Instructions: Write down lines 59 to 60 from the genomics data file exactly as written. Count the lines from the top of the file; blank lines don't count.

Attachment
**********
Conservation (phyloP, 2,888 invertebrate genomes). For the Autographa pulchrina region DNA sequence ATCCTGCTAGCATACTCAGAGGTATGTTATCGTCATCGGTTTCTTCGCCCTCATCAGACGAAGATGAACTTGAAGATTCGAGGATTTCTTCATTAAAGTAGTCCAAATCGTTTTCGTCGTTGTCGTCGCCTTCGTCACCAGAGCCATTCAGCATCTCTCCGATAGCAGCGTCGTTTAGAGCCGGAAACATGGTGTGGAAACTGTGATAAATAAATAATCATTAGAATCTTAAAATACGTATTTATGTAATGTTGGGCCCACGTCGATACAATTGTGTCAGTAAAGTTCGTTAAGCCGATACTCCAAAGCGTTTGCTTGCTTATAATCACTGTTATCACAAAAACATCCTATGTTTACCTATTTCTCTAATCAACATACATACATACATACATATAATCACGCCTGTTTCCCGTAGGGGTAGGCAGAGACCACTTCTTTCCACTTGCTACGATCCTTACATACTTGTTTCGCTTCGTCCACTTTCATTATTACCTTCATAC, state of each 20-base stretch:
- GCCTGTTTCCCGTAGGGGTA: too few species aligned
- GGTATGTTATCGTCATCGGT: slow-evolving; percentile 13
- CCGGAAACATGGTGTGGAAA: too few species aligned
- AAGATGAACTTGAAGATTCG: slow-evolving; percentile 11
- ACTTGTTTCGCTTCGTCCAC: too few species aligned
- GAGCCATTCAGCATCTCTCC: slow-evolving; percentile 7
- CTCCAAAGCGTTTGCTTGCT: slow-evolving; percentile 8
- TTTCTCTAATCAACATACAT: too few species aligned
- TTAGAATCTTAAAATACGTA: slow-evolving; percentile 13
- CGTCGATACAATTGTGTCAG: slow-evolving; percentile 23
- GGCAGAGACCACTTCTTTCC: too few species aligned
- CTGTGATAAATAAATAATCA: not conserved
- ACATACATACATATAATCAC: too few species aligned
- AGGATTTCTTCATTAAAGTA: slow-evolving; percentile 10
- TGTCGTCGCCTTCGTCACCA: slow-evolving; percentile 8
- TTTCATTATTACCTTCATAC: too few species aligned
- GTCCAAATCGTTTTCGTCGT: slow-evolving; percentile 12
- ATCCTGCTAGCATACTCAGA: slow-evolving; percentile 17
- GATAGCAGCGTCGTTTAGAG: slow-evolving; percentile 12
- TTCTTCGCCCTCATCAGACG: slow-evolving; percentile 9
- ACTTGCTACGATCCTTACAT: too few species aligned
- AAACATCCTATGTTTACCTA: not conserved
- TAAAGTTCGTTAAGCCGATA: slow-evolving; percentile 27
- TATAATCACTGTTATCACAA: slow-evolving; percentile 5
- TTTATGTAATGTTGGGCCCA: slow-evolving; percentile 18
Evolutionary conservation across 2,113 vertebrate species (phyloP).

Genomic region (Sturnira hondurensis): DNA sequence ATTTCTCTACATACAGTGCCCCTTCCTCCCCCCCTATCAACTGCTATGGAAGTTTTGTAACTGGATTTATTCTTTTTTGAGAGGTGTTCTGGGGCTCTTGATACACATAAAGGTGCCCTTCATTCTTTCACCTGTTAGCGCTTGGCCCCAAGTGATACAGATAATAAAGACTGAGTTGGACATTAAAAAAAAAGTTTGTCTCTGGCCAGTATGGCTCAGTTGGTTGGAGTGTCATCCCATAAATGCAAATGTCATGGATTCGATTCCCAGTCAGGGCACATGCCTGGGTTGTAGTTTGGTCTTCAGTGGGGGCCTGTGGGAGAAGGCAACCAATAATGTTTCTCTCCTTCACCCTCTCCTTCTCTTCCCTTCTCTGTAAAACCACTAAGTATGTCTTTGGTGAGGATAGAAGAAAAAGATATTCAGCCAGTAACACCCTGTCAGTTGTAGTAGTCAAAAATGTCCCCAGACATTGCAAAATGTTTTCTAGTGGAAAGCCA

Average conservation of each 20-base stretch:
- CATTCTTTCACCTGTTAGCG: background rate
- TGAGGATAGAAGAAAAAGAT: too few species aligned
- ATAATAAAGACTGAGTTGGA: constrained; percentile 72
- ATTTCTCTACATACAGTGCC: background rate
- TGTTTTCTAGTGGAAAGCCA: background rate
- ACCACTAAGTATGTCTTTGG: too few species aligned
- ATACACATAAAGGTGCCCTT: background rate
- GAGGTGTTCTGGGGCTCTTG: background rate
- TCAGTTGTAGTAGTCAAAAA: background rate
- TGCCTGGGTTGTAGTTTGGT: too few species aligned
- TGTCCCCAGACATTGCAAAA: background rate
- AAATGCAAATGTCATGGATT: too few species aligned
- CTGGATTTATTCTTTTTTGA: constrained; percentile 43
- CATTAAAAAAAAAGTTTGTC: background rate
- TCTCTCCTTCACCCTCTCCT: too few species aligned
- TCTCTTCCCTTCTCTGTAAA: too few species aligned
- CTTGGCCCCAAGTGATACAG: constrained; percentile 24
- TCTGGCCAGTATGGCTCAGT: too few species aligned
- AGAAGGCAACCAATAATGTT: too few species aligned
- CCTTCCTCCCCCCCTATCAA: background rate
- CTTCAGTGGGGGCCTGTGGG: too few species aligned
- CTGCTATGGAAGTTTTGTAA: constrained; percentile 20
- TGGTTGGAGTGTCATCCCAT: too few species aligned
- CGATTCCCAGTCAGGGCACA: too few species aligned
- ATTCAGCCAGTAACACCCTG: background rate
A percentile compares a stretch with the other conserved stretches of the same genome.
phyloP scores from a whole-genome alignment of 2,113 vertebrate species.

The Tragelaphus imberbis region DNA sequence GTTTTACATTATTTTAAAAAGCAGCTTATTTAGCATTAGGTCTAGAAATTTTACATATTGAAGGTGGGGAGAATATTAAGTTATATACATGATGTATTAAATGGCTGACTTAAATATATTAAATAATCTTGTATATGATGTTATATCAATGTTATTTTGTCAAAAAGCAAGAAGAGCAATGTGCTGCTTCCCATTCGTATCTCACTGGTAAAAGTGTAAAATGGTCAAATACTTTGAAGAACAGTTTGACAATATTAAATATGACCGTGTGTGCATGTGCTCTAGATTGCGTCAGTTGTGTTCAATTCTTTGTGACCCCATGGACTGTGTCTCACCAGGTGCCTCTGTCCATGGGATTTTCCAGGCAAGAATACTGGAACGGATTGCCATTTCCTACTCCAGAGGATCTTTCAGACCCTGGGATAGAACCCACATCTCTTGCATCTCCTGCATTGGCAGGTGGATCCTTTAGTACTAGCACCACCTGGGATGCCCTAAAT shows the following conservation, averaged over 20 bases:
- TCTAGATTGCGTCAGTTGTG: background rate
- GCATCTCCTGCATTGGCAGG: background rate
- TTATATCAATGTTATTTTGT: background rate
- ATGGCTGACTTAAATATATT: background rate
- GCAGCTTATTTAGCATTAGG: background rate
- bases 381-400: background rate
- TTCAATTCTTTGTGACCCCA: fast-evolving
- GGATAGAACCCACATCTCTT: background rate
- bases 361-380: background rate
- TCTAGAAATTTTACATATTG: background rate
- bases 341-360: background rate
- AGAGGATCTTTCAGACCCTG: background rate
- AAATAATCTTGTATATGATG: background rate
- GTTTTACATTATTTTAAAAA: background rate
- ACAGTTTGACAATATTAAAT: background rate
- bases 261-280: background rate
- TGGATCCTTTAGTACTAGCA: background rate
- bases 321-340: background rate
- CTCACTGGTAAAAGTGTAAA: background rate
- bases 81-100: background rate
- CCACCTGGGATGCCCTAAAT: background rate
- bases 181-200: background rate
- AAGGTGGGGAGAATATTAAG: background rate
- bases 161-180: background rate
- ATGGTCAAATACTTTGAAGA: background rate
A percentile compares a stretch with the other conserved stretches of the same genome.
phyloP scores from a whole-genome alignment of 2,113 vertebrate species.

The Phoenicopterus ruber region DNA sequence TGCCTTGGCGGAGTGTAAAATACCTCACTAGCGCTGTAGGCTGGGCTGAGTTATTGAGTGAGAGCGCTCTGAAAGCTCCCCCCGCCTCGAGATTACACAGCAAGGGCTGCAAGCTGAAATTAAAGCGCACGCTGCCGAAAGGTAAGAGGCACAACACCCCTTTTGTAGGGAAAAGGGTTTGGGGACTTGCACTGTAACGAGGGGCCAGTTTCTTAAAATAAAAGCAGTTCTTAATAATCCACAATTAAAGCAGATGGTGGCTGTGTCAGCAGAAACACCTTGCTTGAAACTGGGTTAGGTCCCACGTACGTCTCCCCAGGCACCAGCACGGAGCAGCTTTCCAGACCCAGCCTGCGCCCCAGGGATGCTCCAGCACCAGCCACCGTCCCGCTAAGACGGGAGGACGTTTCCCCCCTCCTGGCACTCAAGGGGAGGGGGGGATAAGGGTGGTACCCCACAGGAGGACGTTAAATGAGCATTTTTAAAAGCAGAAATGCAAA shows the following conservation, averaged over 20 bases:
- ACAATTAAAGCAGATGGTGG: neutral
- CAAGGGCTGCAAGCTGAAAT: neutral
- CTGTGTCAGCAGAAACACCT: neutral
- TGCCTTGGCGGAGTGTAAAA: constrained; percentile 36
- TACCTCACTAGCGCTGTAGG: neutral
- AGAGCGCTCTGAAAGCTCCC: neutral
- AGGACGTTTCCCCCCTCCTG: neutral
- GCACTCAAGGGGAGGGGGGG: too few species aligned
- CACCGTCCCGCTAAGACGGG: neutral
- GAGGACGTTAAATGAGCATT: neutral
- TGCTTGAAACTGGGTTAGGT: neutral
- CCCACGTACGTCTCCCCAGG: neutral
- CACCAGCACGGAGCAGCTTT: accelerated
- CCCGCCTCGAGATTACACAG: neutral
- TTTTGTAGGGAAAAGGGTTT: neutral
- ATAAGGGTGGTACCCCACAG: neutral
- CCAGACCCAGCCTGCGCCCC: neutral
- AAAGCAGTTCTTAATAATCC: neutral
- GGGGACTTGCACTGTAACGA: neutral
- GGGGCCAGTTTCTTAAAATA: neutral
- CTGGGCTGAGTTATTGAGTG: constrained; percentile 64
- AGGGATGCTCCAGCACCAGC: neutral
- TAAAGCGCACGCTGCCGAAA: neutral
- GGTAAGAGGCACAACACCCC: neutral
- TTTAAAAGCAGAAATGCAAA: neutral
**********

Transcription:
- GCATCTCCTGCATTGGCAGG: background rate
- TTATATCAATGTTATTTTGT: background rate